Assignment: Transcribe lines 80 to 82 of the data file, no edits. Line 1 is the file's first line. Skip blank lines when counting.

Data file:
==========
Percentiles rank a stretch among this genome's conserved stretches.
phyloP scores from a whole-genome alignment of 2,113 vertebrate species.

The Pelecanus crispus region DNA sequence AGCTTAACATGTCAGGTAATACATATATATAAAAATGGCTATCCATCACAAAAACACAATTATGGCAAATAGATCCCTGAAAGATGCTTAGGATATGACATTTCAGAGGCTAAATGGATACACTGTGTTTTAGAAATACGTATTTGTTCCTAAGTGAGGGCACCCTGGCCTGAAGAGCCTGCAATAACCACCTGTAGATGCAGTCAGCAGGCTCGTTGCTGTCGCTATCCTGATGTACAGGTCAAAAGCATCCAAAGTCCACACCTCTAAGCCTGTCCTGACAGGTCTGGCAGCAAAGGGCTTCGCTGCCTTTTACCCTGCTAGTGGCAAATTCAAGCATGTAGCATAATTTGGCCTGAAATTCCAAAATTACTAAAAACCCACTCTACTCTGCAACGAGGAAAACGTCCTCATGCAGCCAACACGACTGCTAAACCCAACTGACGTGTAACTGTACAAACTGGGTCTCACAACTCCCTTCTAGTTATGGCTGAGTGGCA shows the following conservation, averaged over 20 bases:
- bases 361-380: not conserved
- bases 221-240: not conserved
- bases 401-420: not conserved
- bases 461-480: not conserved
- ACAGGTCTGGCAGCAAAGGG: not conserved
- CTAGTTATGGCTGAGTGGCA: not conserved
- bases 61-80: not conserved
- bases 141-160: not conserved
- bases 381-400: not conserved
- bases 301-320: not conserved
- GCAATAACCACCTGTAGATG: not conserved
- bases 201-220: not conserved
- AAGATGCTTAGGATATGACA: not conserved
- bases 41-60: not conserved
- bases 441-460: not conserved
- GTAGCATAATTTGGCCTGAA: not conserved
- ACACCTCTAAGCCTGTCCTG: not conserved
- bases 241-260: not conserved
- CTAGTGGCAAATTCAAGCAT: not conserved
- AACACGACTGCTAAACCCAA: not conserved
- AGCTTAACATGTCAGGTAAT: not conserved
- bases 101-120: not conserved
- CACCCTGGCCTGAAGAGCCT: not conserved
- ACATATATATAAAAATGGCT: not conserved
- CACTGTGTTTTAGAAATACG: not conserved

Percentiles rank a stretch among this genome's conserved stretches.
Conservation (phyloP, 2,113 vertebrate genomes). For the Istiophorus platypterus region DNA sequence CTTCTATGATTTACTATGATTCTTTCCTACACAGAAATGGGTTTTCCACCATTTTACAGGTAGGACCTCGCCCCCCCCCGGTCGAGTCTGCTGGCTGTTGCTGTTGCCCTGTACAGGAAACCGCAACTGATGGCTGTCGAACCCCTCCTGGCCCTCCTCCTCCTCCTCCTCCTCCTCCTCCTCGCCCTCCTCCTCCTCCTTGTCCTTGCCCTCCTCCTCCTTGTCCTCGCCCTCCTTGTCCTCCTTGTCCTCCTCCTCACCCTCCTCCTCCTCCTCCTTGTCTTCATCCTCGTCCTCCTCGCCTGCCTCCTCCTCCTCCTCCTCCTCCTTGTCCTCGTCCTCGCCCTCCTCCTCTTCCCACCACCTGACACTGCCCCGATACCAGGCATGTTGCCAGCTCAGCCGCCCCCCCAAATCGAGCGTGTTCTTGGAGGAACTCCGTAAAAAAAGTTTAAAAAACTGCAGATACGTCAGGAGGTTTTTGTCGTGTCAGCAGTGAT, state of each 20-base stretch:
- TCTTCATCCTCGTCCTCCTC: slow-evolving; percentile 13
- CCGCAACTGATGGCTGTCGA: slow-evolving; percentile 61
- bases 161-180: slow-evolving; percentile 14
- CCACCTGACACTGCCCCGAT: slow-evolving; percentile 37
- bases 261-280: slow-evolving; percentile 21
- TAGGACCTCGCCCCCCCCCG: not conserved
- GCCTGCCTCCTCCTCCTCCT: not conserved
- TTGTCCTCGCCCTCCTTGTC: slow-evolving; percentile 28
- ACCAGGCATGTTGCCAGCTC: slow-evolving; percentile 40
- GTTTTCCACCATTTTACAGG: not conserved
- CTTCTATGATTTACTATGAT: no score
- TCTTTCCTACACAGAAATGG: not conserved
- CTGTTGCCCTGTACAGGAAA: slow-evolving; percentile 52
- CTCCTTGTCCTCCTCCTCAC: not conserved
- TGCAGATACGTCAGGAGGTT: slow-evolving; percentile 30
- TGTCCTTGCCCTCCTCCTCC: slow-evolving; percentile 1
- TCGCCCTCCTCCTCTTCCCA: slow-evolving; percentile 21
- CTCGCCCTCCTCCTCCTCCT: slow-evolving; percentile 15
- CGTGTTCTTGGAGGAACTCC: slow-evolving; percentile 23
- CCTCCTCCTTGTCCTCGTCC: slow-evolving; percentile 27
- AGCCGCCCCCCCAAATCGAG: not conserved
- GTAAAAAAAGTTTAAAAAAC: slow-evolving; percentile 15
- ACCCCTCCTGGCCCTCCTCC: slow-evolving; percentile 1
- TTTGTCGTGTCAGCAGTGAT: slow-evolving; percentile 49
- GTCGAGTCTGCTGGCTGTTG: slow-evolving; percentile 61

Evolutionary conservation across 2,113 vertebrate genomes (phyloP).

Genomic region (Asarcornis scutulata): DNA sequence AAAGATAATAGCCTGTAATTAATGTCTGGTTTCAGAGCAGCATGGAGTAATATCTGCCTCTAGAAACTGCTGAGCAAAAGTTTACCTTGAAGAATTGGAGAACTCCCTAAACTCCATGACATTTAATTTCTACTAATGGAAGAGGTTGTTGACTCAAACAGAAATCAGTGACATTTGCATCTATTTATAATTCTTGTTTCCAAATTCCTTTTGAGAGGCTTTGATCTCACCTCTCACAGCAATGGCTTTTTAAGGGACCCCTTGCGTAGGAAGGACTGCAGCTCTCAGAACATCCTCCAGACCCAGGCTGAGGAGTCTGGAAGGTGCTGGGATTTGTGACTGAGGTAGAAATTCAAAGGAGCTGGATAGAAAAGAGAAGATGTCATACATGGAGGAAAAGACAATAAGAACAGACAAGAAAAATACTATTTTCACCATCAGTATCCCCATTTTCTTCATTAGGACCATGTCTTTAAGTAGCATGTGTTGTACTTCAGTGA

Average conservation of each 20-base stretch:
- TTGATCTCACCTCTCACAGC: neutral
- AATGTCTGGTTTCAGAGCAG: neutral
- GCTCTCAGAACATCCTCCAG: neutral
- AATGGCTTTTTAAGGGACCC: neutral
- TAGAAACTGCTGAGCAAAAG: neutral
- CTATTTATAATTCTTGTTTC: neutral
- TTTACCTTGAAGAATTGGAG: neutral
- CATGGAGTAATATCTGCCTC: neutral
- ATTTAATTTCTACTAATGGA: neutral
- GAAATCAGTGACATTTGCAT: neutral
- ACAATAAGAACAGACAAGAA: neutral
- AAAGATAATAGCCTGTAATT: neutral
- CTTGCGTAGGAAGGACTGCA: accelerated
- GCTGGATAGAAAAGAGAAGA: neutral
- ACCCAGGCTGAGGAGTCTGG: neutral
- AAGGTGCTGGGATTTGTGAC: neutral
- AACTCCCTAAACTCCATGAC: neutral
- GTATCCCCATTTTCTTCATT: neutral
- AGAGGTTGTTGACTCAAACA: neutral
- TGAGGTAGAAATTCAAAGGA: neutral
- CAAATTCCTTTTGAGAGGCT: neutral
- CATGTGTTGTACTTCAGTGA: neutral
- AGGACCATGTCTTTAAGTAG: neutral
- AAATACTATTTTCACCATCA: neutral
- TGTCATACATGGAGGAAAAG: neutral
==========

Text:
- CATGTGTTGTACTTCAGTGA: neutral
- AGGACCATGTCTTTAAGTAG: neutral
- AAATACTATTTTCACCATCA: neutral